Symptom-Focused Diabetes Care for Older African American Women with Type 2 Diabetes: Evolution of a Conceptual Model

2.50
Hdl Handle:
http://hdl.handle.net/10755/152834
Type:
Presentation
Title:
Symptom-Focused Diabetes Care for Older African American Women with Type 2 Diabetes: Evolution of a Conceptual Model
Abstract:
Symptom-Focused Diabetes Care for Older African American Women with Type 2 Diabetes: Evolution of a Conceptual Model
Conference Sponsor:Sigma Theta Tau International
Conference Year:2006
Author:Skelly, Anne, RN, PhD, ANP, CS
P.I. Institution Name:University of North Carolina at Chapel Hill
Title:Associate Professor
Diabetes is a major problem in the African American community. The prevalence of diabetes increases with age and older African Americans with diabetes experience higher rates of complications and greater disability than older whites with diabetes. This is especially true for older African American women living in rural areas who may also face economic hardships adding to the burden of managing diabetes.  While diabetes education is considered to be the mainstay of treatment for diabetes, ethnic and cultural differences exert powerful influences on the acceptability, adoption and sustainability of healthy self-care behaviors and need to be incorporated into the plan of care for change to occur. We developed and pilot tested a conceptual model for older African American women with type 2 diabetes based on the individual?s symptom experience and incorporating cultural and age-related factors that affect diabetes self-care management. A key premise of this model is that an individuals perception of symptoms directs their management of that symptom and thereby, health outcomes. Participants in the pilot intervention showed statistically significant improvement in their medication, diet, home glucose monitoring self care, perceptions of quality of life and distress from symptoms. Participant satisfaction with the intervention was high. Based on pilot data, the model was re-conceptualized and two new instruments to measure different domains of symptom distress and symptom knowledge developed and pilot-tested. The revised model is presently guiding a larger RCT of the symptom intervention compared to an attention control intervention. In this paper, we present our work as an example of the scholarly process involved in the development of culturally-sensitive nursing knowledge.
Repository Posting Date:
26-Oct-2011
Date of Publication:
17-Oct-2011
Sponsors:
Sigma Theta Tau International

Full metadata record

DC FieldValue Language
dc.typePresentationen_GB
dc.titleSymptom-Focused Diabetes Care for Older African American Women with Type 2 Diabetes: Evolution of a Conceptual Modelen_GB
dc.identifier.urihttp://hdl.handle.net/10755/152834-
dc.description.abstract<table><tr><td colspan="2" class="item-title">Symptom-Focused Diabetes Care for Older African American Women with Type 2 Diabetes: Evolution of a Conceptual Model</td></tr><tr class="item-sponsor"><td class="label">Conference Sponsor:</td><td class="value">Sigma Theta Tau International</td></tr><tr class="item-year"><td class="label">Conference Year:</td><td class="value">2006</td></tr><tr class="item-author"><td class="label">Author:</td><td class="value">Skelly, Anne, RN, PhD, ANP, CS</td></tr><tr class="item-institute"><td class="label">P.I. Institution Name:</td><td class="value">University of North Carolina at Chapel Hill</td></tr><tr class="item-author-title"><td class="label">Title:</td><td class="value">Associate Professor</td></tr><tr class="item-email"><td class="label">Email:</td><td class="value">askelly@email.unc.edu</td></tr><tr><td colspan="2" class="item-abstract">Diabetes is a major problem in the African American community. The prevalence of diabetes increases with age and older African Americans with diabetes experience higher rates of complications and greater disability than older whites with diabetes. This is especially true for older African American women living in rural areas who may also face economic hardships adding to the burden of managing diabetes. &nbsp;While diabetes education is considered to be the mainstay of treatment for diabetes, ethnic and cultural differences exert powerful influences on the acceptability, adoption and sustainability of healthy self-care behaviors and need to be incorporated into the plan of care for change to occur. We developed and pilot tested a conceptual model for older African American women with type 2 diabetes based on the individual?s symptom experience and incorporating cultural and age-related factors that affect diabetes self-care management. A key premise of this model is that an individuals perception of symptoms directs their management of that symptom and thereby, health outcomes. Participants in the pilot intervention showed statistically significant improvement in their medication, diet, home glucose monitoring self care, perceptions of quality of life and distress from symptoms. Participant satisfaction with the intervention was high. Based on pilot data, the model was re-conceptualized and two new instruments to measure different domains of symptom distress and symptom knowledge developed and pilot-tested. The revised model is presently guiding a larger RCT of the symptom intervention compared to an attention control intervention. In this paper, we present our work as an example of the scholarly process involved in the development of culturally-sensitive nursing knowledge.</td></tr></table>en_GB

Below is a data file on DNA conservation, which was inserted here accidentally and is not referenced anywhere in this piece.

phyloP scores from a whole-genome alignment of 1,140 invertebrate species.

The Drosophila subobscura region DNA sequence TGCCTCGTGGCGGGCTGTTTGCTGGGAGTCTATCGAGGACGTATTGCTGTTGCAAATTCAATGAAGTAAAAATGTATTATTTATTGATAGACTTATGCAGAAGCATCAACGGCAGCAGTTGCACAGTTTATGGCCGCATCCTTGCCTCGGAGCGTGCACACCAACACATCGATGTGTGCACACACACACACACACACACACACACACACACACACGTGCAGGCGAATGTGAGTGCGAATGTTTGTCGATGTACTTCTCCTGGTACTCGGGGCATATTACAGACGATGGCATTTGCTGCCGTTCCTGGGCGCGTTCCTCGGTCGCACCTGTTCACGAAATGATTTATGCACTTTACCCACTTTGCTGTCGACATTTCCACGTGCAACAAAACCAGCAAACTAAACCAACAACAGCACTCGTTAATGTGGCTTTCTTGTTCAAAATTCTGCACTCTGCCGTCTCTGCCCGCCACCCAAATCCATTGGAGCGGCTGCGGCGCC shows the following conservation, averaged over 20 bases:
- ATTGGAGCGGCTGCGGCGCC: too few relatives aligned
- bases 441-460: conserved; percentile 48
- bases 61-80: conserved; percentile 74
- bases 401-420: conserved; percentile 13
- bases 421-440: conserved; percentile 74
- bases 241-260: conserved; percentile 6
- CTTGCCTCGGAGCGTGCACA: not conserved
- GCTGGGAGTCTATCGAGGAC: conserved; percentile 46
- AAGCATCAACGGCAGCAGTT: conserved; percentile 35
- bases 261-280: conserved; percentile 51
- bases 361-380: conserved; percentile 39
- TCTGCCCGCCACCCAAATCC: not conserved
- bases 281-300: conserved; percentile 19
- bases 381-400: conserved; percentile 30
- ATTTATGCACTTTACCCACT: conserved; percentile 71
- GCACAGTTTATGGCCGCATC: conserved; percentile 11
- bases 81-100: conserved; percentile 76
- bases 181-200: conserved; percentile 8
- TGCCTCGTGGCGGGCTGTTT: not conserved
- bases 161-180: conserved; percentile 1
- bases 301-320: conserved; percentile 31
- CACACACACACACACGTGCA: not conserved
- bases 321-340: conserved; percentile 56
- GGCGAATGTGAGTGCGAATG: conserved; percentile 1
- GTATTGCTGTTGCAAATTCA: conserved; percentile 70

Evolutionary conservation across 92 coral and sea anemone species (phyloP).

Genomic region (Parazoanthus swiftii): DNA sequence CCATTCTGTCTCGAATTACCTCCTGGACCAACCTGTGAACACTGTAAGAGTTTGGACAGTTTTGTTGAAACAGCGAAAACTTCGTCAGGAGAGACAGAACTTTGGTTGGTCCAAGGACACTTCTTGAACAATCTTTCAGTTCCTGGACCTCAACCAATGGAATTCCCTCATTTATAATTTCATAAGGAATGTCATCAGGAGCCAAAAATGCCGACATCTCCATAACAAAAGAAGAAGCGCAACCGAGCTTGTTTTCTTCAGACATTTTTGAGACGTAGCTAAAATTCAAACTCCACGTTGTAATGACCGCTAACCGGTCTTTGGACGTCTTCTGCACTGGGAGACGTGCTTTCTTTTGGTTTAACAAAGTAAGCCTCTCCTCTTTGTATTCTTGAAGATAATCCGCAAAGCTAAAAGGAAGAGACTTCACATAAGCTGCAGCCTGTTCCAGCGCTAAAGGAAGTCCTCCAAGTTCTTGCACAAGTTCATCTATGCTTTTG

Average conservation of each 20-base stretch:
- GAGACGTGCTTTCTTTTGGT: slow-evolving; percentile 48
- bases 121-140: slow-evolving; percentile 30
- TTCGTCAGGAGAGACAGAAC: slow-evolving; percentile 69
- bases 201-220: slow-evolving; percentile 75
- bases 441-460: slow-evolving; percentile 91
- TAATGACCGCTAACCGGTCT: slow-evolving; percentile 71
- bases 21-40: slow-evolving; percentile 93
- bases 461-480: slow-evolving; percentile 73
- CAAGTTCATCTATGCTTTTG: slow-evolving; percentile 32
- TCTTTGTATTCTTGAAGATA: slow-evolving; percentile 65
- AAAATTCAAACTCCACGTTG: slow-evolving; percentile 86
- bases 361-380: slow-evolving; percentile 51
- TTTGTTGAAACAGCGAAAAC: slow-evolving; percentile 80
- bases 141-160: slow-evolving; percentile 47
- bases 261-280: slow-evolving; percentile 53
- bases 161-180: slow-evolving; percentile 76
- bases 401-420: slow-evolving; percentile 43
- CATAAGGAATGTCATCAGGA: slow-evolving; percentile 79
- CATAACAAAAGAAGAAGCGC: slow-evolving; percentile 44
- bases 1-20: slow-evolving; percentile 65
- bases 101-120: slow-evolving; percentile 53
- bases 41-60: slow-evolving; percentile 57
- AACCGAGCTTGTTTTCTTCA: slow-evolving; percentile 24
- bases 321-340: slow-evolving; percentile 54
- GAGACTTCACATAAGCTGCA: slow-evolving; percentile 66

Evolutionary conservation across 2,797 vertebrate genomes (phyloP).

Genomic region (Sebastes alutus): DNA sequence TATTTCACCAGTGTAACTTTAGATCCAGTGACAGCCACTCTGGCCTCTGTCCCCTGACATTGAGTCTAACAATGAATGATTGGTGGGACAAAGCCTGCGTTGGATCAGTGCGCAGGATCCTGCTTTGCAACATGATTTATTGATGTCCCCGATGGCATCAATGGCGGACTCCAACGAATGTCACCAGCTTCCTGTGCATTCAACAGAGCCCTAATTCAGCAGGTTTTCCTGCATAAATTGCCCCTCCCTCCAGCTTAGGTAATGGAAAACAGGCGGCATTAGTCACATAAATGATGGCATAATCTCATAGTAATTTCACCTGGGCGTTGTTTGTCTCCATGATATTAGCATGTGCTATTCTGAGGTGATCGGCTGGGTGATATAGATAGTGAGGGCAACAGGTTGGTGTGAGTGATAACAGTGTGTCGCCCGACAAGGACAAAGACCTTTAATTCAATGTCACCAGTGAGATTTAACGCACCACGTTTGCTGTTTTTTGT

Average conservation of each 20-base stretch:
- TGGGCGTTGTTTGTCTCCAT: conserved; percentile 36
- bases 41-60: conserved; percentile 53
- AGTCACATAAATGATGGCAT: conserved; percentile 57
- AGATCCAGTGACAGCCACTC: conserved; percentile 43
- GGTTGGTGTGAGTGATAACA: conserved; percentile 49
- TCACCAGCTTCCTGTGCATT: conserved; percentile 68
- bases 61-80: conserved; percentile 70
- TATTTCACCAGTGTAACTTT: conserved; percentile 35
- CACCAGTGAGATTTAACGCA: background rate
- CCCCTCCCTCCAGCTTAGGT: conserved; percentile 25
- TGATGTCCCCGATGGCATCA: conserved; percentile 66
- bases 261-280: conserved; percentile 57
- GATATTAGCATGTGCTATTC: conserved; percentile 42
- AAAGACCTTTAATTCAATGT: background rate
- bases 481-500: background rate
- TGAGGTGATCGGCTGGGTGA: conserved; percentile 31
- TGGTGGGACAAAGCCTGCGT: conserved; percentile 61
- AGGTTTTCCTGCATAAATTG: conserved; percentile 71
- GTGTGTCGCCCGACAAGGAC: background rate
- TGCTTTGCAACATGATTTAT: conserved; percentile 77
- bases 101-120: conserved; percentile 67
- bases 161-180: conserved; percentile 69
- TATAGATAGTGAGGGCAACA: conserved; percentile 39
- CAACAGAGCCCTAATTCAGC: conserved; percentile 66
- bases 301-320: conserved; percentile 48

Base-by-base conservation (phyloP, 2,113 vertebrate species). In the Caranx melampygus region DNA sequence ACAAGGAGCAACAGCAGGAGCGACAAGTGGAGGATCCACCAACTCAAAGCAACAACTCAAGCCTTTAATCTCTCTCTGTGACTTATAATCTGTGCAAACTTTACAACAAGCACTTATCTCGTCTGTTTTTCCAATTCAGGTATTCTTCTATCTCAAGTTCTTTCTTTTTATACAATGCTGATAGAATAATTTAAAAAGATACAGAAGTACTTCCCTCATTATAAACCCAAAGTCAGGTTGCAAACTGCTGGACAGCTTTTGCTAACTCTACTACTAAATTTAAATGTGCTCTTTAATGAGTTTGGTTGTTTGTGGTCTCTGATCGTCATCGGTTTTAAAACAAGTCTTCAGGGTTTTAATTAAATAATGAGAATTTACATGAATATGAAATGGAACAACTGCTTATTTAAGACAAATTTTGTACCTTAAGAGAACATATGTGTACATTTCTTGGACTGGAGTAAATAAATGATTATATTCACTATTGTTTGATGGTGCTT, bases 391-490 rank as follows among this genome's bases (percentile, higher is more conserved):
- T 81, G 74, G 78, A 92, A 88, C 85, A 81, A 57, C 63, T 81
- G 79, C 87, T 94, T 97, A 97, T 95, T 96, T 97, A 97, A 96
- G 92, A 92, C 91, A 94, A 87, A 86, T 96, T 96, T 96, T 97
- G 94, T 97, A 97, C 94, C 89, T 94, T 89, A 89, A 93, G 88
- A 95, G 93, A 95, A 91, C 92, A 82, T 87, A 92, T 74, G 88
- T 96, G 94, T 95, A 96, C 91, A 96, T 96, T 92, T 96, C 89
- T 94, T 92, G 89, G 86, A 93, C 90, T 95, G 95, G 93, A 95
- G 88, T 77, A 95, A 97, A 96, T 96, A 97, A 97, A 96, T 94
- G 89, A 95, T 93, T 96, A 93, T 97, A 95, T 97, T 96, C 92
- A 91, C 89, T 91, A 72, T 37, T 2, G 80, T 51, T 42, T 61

dc.date.available2011-10-26T11:51:43Z-
dc.date.issued2011-10-17en_GB
dc.date.accessioned2011-10-26T11:51:43Z-
dc.description.sponsorshipSigma Theta Tau Internationalen_GB
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